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Hands-on: Razer Junglecat

Over a week ago, Razer released its latest gaming accessory, the Junglecat. The Jungelcat is different from Razer's previous releases and is their first attempt to create an accessory specifically geared for a mobile phone. The sliding gamepad case is an-iOS compatible device that is meant to house the iPhone 5 / 5S. Fortunately, Razer was at E3, which gave us a perfect opportunity to check out the newly unveiled accessory. 

The Razer Junglecat comes in two colors -- black and white -- both of which were on display at E3. Both colors share the same matte finish, but I found myself partial to the white color because it did a better job of hiding oils and fingerprints. The white version also looked and felt better; it seemed to exude quality over the matte black unit. That being said, both cases felt sturdy and were equally well made. 

What sets this gamepad apart from its competitors is its portability. The gamepad case roughly doubles the thickness of the iPhone, measuring in at 18mm, but offers a sliding design that opens to reveal a set of physical controls. The traditional D-pad worked well, and to my surprise, even picked up diagonal directions. Although the buttons look small, they feel fairly comfortable when in use. While I personally prefer to reserve my judgment until after I am able to deploy three flawless dragon punches in succession in Street Fighter, that wasn't an option, so I had to make due with preloaded games like Sonic and Asphalt 8.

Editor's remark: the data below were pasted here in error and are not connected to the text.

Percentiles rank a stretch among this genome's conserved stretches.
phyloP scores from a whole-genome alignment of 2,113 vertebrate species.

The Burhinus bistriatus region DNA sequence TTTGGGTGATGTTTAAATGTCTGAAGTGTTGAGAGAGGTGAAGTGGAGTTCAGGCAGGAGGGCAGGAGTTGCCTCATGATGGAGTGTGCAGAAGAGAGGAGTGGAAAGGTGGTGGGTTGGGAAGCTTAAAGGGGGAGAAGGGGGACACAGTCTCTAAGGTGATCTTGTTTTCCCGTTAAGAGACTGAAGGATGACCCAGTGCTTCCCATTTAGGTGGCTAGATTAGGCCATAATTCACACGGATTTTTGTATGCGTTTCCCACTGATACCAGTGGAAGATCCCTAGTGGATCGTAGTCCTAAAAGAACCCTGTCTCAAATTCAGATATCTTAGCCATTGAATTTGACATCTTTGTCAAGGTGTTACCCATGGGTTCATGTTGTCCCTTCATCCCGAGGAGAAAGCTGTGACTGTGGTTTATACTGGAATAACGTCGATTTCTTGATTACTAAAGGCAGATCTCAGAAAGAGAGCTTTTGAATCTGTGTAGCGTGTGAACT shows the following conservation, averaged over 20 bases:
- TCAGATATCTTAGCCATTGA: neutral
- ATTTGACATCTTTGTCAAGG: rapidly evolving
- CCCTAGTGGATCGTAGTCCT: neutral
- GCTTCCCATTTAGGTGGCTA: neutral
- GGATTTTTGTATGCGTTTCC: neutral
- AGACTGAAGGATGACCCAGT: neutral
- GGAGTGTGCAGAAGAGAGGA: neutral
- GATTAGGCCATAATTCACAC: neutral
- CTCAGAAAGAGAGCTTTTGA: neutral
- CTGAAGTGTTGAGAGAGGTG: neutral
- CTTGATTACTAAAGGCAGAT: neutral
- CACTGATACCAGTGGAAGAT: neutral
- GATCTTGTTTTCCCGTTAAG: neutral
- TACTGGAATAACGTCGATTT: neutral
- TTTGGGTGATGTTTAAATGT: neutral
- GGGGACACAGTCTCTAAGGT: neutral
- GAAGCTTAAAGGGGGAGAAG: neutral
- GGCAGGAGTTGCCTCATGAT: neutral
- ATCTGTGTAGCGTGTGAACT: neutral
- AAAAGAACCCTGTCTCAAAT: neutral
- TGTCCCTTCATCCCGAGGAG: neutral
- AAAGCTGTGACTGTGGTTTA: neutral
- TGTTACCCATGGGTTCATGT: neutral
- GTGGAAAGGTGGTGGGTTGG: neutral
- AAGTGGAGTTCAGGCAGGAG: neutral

One minor drawback of the buttons is that they feel a bit shallow. Since the case is thinner than a standard controller, Razer had to compromise in regards to the depth of each button. However, this lack of depth does not make the buttons uncomfortable, and they still had a fair amount of response. Perhaps to compensate, Razer has included a way to adjust the sensitivity of each button, making the controller highly adaptable. The software also allows for button remapping, assigned profiles, and has a custom app store that curates controller-compatible games. This is definitely a nice touch for those that want to start using the controller immediately.  

Overall, the device feels sturdy and light. Although it does add a bit of bulk to the otherwise slim profile of the iPhone 5/5S, the Razer Junglecat will be a must-have accessory for gamers. While it does enclose the iPhone, Razer has left all the ports exposed, meaning you can still plug in your headphones, use the camera, and access the volume buttons. Since the case plugs into the lightning port, the charging port has been replaced by a microUSB port. The Razer Junglecat is a solid first effort for Razer, and while the $99 USD price tag might seem steep, it shines as a unique case/gamepad that will allow you to enjoy tactile control without having to sacrifice portability. 

The Razer Junglecat is available for preorder on the Razer website for and should begin shipping in July 2014.

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